Other PLAAF aircraft debuted in Zhuhai, however, to sooth the disappointment of those who blinked. Among them were the J-10B fighter, H-6K bomber, KJ-500 airborne early warning aircraft, Y-20 transport aircraft and Z-10K attack helicopter.

All photos by the author.

Nearby were towering air surveillance radars, a number purportedly able to detect F-22 and F-35 stealth aircraft. Fact or fiction? Certainly China is happy with either as it handcrafts an aura of technological advancement. On display was the JY-27A 3D long-range surveillance/guidance radar, the PLA’s first active phased array system. The debuting SLC-7 radar integrates mechanical scanning with phased-array technology, and yet another anti-stealth fighter radar was the JY-50 2D passive system.

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What about the halls crammed with lethal weaponry, which give the outside world vague hints as to what the PLA might be fielding? Was the two-stage TYD-1 missile target a tantalising hint that China is robustly pursuing a ballistic missile defence programme?

There were explosive missiles revelations too. Very potent was the supersonic 290km-range CM-302 anti-ship cruise missile, an export version of the YJ-12 in PLA service. Chinese media called it ‘the world’s best anti-ship missile’ thanks to supersonic speed sustained throughout flight, before it accelerates to Mach 3 in its terminal phase.

There were startling revelations about China’s space programme too. Perennially touted as being for wholly peaceful purposes, it was shown for what it is in one fell swoop. On show were scale models of two transporter-erector-launchers (TEL) able to launch Long March rockets, both clad in a military camouflage schemes. Why does China need military TELs for Long March rockets? Obviously, their function is to rapidly launch satellite payloads to replace satellites lost in a space war. Such satellites could also deploy microsatellites possessing warheads to destroy US satellites.

And no description would be complete without mentioning the bewildering array of UAVs. Leading the charge were unmanned combat aerial vehicles (UCAV), which China is hawking worldwide and are being used for manifold purposes by somewhat dubious regimes.

The well-known Wing Loong 1 and 2 appeared, while models and brochures indicated the existence of a Wing Loong 1-D and Wing Loong 3, the latter powered by two propeller engines.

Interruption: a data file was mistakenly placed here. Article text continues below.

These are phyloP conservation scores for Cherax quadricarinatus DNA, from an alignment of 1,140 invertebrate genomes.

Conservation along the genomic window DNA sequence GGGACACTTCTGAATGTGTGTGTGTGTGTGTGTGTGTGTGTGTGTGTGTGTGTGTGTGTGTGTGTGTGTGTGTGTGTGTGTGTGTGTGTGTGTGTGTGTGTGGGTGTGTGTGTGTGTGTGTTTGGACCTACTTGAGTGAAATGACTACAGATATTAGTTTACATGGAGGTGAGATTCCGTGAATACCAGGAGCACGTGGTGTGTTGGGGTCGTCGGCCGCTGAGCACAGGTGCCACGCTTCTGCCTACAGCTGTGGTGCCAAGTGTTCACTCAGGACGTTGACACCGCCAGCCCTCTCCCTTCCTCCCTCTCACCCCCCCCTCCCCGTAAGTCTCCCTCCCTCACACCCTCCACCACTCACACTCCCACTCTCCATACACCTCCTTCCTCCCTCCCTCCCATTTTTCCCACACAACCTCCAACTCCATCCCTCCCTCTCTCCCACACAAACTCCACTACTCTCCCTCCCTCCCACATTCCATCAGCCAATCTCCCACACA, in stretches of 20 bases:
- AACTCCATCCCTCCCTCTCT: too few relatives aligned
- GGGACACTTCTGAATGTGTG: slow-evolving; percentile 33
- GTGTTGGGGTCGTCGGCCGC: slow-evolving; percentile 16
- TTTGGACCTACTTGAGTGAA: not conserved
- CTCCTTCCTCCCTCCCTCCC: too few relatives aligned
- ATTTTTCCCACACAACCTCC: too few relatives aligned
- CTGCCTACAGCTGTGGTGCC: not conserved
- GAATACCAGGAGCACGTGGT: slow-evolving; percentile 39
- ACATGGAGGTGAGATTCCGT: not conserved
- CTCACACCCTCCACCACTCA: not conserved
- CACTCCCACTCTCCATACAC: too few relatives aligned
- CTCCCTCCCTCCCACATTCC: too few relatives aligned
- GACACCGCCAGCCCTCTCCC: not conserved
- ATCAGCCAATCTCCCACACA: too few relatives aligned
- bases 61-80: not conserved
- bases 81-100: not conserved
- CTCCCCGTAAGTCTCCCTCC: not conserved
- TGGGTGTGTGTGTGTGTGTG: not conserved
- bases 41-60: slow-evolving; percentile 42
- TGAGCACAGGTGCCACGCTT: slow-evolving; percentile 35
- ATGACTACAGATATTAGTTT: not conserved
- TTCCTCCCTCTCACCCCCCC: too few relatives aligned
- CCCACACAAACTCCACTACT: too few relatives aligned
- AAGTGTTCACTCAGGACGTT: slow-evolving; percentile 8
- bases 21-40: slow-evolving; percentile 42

Two new jet-powered UCAVs also had maiden appearances in Zhuhai. One was the high-altitude, long-endurance Cloud Shadow with 14,000m cruising altitude and 620km/h maximum speed. Also, the competing CH-5 UCAV can carry a 1,000kg payload to a ceiling of 10km.

Although it was an air show, there was a massive amount of heavy armour on display too. Norinco unveiled its VT5 light main battle tank, this sharing heritage from the PLA’s own light tank that entered service in 2014.

To summarise, if you’re looking for new fighters, helicopters, UAVs, radars, missiles or armoured vehicles, China’s giant military-industrial complex is churning out equipment that will suit you. And even better, anyone can apply, despots from North Korea, Africa and Iran included.

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The Philippine pivot

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Much was made of President Barack Obama’s pivot to the Asia-Pacific region. Now another pivot is under way. Only trouble is that it seems to be unhinged and nobody really knows which way it is going to go.

The pivot all centres on newly elected President Rodrigo Duterte.

This week he headed off to Beijing to meet with Chinese leaders from 18-21 October. Of course, China will be on its most flattering and smoothest behaviour.

9n5a3360Ironically, this is a sharp contrast to China’s acerbic remarks against the Philippines when the court of public opinion – and the Permanent Court of Arbitration – stood against it over the South China Sea row. How the pendulum has swung.

At the moment the Philippine president seems quite enamoured with the Chinese and what they can do for his country. Could Duterte, the one who promised he would ride a jet ski out to Chinese-occupied Scarborough Shoal to plant a Philippine flag, meekly roll over in front of Beijing?

It is clear that Duterte does not like the US. He has already accused the CIA of plotting to assassinate him. He has already told American military advisors (the Joint Special Operations Task Force – Philippines) to get out of Mindanao. He announced that the recent PHIBLEX exercise between the US Marine Corps and Philippine military would be the last ever under his leadership.